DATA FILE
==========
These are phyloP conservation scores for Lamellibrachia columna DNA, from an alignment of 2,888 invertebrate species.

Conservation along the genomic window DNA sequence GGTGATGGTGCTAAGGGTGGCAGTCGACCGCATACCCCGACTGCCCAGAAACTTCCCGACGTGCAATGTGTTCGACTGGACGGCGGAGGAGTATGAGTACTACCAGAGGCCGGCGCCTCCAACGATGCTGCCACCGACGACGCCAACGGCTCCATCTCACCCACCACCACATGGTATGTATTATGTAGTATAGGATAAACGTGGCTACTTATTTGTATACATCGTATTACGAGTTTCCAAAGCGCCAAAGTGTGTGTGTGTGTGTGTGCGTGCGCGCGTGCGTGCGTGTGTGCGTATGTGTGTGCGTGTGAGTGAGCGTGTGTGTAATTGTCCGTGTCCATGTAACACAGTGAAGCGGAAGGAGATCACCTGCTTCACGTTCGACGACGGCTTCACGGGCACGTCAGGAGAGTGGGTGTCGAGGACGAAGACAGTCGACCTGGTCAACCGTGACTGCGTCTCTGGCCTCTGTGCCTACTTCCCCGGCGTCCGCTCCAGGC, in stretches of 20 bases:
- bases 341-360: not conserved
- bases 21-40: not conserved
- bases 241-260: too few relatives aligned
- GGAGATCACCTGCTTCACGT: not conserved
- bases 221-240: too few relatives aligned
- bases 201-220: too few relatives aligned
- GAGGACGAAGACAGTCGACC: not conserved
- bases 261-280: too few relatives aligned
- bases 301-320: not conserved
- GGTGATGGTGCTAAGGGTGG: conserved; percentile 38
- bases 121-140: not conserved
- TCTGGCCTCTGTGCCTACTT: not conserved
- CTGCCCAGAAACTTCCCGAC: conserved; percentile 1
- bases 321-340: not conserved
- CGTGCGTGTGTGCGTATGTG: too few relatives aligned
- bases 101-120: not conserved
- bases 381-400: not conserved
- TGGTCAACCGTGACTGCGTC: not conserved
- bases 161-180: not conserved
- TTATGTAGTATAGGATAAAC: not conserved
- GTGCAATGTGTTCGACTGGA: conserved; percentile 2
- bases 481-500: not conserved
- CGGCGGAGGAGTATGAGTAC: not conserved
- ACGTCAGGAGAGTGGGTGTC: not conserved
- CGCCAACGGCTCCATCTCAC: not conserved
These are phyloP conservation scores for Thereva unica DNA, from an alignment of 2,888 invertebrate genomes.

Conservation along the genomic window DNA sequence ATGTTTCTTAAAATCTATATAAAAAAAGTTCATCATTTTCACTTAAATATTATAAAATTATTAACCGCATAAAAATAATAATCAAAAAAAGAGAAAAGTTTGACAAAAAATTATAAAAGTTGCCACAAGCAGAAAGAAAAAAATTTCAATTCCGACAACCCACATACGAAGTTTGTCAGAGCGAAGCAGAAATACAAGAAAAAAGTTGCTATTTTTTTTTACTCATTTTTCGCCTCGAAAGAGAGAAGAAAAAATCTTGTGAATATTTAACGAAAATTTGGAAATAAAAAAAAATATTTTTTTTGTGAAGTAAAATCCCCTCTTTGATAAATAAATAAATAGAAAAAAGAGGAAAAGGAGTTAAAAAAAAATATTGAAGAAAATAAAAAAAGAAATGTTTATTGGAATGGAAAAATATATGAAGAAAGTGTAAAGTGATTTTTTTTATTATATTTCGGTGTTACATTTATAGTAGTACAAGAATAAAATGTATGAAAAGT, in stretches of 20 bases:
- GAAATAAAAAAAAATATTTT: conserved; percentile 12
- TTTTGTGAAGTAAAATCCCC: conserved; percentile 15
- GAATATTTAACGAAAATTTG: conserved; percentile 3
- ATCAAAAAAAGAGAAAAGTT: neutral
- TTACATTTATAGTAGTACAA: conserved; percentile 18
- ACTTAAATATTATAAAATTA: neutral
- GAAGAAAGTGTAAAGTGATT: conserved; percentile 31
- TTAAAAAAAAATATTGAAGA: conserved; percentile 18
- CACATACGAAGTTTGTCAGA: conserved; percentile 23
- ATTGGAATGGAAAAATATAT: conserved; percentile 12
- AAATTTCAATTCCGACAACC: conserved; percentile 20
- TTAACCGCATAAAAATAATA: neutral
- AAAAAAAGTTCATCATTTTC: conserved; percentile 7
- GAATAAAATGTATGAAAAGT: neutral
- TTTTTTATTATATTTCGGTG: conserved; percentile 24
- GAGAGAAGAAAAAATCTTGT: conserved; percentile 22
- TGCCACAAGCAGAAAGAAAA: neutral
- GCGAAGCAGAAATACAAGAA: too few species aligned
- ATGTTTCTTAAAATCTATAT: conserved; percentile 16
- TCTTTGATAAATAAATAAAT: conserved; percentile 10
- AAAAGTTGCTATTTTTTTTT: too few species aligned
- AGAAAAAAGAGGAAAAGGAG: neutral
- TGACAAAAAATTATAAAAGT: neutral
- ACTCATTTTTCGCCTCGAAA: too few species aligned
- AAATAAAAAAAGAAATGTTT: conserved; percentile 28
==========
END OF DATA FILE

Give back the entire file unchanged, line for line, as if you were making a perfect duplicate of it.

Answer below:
These are phyloP conservation scores for Lamellibrachia columna DNA, from an alignment of 2,888 invertebrate species.

Conservation along the genomic window DNA sequence GGTGATGGTGCTAAGGGTGGCAGTCGACCGCATACCCCGACTGCCCAGAAACTTCCCGACGTGCAATGTGTTCGACTGGACGGCGGAGGAGTATGAGTACTACCAGAGGCCGGCGCCTCCAACGATGCTGCCACCGACGACGCCAACGGCTCCATCTCACCCACCACCACATGGTATGTATTATGTAGTATAGGATAAACGTGGCTACTTATTTGTATACATCGTATTACGAGTTTCCAAAGCGCCAAAGTGTGTGTGTGTGTGTGTGCGTGCGCGCGTGCGTGCGTGTGTGCGTATGTGTGTGCGTGTGAGTGAGCGTGTGTGTAATTGTCCGTGTCCATGTAACACAGTGAAGCGGAAGGAGATCACCTGCTTCACGTTCGACGACGGCTTCACGGGCACGTCAGGAGAGTGGGTGTCGAGGACGAAGACAGTCGACCTGGTCAACCGTGACTGCGTCTCTGGCCTCTGTGCCTACTTCCCCGGCGTCCGCTCCAGGC, in stretches of 20 bases:
- bases 341-360: not conserved
- bases 21-40: not conserved
- bases 241-260: too few relatives aligned
- GGAGATCACCTGCTTCACGT: not conserved
- bases 221-240: too few relatives aligned
- bases 201-220: too few relatives aligned
- GAGGACGAAGACAGTCGACC: not conserved
- bases 261-280: too few relatives aligned
- bases 301-320: not conserved
- GGTGATGGTGCTAAGGGTGG: conserved; percentile 38
- bases 121-140: not conserved
- TCTGGCCTCTGTGCCTACTT: not conserved
- CTGCCCAGAAACTTCCCGAC: conserved; percentile 1
- bases 321-340: not conserved
- CGTGCGTGTGTGCGTATGTG: too few relatives aligned
- bases 101-120: not conserved
- bases 381-400: not conserved
- TGGTCAACCGTGACTGCGTC: not conserved
- bases 161-180: not conserved
- TTATGTAGTATAGGATAAAC: not conserved
- GTGCAATGTGTTCGACTGGA: conserved; percentile 2
- bases 481-500: not conserved
- CGGCGGAGGAGTATGAGTAC: not conserved
- ACGTCAGGAGAGTGGGTGTC: not conserved
- CGCCAACGGCTCCATCTCAC: not conserved
These are phyloP conservation scores for Thereva unica DNA, from an alignment of 2,888 invertebrate genomes.

Conservation along the genomic window DNA sequence ATGTTTCTTAAAATCTATATAAAAAAAGTTCATCATTTTCACTTAAATATTATAAAATTATTAACCGCATAAAAATAATAATCAAAAAAAGAGAAAAGTTTGACAAAAAATTATAAAAGTTGCCACAAGCAGAAAGAAAAAAATTTCAATTCCGACAACCCACATACGAAGTTTGTCAGAGCGAAGCAGAAATACAAGAAAAAAGTTGCTATTTTTTTTTACTCATTTTTCGCCTCGAAAGAGAGAAGAAAAAATCTTGTGAATATTTAACGAAAATTTGGAAATAAAAAAAAATATTTTTTTTGTGAAGTAAAATCCCCTCTTTGATAAATAAATAAATAGAAAAAAGAGGAAAAGGAGTTAAAAAAAAATATTGAAGAAAATAAAAAAAGAAATGTTTATTGGAATGGAAAAATATATGAAGAAAGTGTAAAGTGATTTTTTTTATTATATTTCGGTGTTACATTTATAGTAGTACAAGAATAAAATGTATGAAAAGT, in stretches of 20 bases:
- GAAATAAAAAAAAATATTTT: conserved; percentile 12
- TTTTGTGAAGTAAAATCCCC: conserved; percentile 15
- GAATATTTAACGAAAATTTG: conserved; percentile 3
- ATCAAAAAAAGAGAAAAGTT: neutral
- TTACATTTATAGTAGTACAA: conserved; percentile 18
- ACTTAAATATTATAAAATTA: neutral
- GAAGAAAGTGTAAAGTGATT: conserved; percentile 31
- TTAAAAAAAAATATTGAAGA: conserved; percentile 18
- CACATACGAAGTTTGTCAGA: conserved; percentile 23
- ATTGGAATGGAAAAATATAT: conserved; percentile 12
- AAATTTCAATTCCGACAACC: conserved; percentile 20
- TTAACCGCATAAAAATAATA: neutral
- AAAAAAAGTTCATCATTTTC: conserved; percentile 7
- GAATAAAATGTATGAAAAGT: neutral
- TTTTTTATTATATTTCGGTG: conserved; percentile 24
- GAGAGAAGAAAAAATCTTGT: conserved; percentile 22
- TGCCACAAGCAGAAAGAAAA: neutral
- GCGAAGCAGAAATACAAGAA: too few species aligned
- ATGTTTCTTAAAATCTATAT: conserved; percentile 16
- TCTTTGATAAATAAATAAAT: conserved; percentile 10
- AAAAGTTGCTATTTTTTTTT: too few species aligned
- AGAAAAAAGAGGAAAAGGAG: neutral
- TGACAAAAAATTATAAAAGT: neutral
- ACTCATTTTTCGCCTCGAAA: too few species aligned
- AAATAAAAAAAGAAATGTTT: conserved; percentile 28